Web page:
Most physicians are fortunate to have more income than expenses each month. With that excess cash flow (“ECF”), a choice has to be made whether to invest, keep it in cash, or pay down debt. Many people just compare their tax-adjusted interest rates on their debt in order to determine which one to pay off first. Some also adjust their interest rate for inflation to understand the long-term impact of their cash flow choices compared to building their emergency fund or investing. For example, ECF can be used to get the following tax and inflation-adjusted long-term returns:
- 401(k) match: 50-100% for the match plus a 4-6% investment return;
- Stock market: 4-6% return;
- Savings account or CD: -1% or 0% (but reducing potential future credit card debt)
- Paying down mortgage: 2-4%
- Paying down credit cards: 18%+
In almost all cases, paying off high interest debt and taking advantage of an employer 401(k) match are going to be the most efficient use of ECF. Beyond that, although comparing tax and inflation-adjusted interest rates to determine how to use ECF is great, there is still another level of thinking to consider. Specifically, rather than choosing a focus (such as building an emergency fund or paying down a mortgage) and sticking with it, we should be periodically evaluating our expected return on our investment options and comparing it to our tax and inflation adjusted rates on our debts and emergency fund.
For a U.S. investor, we should take a look at the U.S. and foreign stock markets every 2-3 months and see where they fit in the above chart. Although no chart or formula can predict what will happen, we can use the above chart to price an expected return on those stock investments (note that for bonds, the yield of the bond is the best estimate of its expected return) to determine the best choice for our ECF. If someone has a car loan with an inflation adjusted interest rate of 4% (no tax deduction) and the choice is whether to pay that off more quickly or invest in a taxable account in the U.S. stock market right now, when most of the above indicators are predicting a much lower return than 4%, then it may be best to focus on the student loan now. If the market drops 20% in the next few months, then perhaps the focus should switch to investing instead of the student loans.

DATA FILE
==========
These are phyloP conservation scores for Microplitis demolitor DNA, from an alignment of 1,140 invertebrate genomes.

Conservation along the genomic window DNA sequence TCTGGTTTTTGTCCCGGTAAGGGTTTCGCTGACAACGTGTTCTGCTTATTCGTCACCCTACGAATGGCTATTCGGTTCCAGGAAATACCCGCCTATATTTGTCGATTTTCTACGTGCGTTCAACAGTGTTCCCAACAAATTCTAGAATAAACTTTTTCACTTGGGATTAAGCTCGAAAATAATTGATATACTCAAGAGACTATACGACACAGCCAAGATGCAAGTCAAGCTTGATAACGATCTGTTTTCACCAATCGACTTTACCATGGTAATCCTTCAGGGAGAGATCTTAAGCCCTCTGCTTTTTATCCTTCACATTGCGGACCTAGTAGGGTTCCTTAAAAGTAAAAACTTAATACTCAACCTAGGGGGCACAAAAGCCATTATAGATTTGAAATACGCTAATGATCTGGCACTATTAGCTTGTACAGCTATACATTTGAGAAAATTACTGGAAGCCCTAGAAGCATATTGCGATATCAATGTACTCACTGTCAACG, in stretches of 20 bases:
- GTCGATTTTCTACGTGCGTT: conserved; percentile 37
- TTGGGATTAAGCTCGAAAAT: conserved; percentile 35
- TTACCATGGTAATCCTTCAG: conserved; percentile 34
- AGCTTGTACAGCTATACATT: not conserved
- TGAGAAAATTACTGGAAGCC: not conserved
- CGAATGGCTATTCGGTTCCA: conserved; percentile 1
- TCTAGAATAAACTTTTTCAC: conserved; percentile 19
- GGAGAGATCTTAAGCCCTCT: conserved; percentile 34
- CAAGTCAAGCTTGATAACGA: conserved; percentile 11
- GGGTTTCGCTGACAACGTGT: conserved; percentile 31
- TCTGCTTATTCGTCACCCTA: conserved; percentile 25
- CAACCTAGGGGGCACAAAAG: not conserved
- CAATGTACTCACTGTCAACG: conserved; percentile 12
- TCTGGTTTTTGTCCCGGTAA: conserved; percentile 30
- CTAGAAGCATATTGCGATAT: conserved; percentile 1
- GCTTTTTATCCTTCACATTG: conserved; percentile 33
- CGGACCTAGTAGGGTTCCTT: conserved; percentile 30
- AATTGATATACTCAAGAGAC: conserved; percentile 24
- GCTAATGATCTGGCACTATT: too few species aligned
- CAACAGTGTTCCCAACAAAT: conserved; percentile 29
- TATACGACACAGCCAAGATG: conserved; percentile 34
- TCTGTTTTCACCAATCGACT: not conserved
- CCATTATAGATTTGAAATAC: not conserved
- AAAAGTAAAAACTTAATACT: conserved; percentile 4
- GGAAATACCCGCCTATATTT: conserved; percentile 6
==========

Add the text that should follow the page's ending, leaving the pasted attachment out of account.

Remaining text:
With cash having a negative rate of return right now, why should it even be part of the analysis? The answer is that cash should be thought of in terms of opportunity cost. When you take your ECF and pay down 4% interest rate debt now, you are giving up the opportunity to apply it to some other use in the future. With some debts, such as your house, you can likely get that cash back, but not your student loans debt payments, and not readily car debt payments unless you sell the car. With investments, in most cases you can get your money back, but sometimes those investments decrease in value, and the investments may be illiquid. With an emergency fund, you are choosing to accept a negative 1% real rate of return to reduce the chances that you will have to incur debt, such as credit card debt, at a much higher interest rate in the future. Cash can also serve as a hedge against a large stock market drop, at which point cash’s negative 1% rate of return will look pretty good.
In running through the ECF analysis, the tax and inflation adjusted opportunities should be compared to cash, with cash getting some addition for its flexibility. As a result, in the present case where expected U.S. stock market returns are very low, and most non-credit card debts have very low interest rates, it may make sense to put ECF into an emergency fund. Then, when the stock market corrects, thereby bringing up expected future returns on investments, then the cash is available to obtain those better returns and not tied up in a lower-return situation.
Why do I keep adjusting for inflation? The primary reason is that it allows for comparisons of ECF opportunities across time, since inflation not only decreases the value of money over time but also inflation itself changes over time. This creates yet another dimension to the analysis and further emphasizes the role of cash. Not only are we looking at the best opportunity for ECF today, but also at the best opportunities for cash flow over the next few years and how inflation will impact those opportunities over time. I have written about this in relation to a home mortgage, and I think that the same analysis applies to low-interest student loans. Specifically, with both of them having tax and inflation adjusted rates near 0% for many people, then it makes alot of sense to put ECF towards investments and/or cash savings depending on the state of the investment markets. In other words, your cash may be costing you 1% a year right now compared to opportunities to get a 1-2% return (again, adjusting for inflation) by paying down debt, but if there is a good chance that the cash could help you get a 7-8% return or more starting a year or two from now, then it may be worth the wait.
None of this is a new concept, but Dynamic Cash Allocation is underutilized by investors and advisers alike. Just as paying off the correct debt first can save thousands of dollars of interest over a lifetime, implementing the above strategy should add even more wealth in the long-run.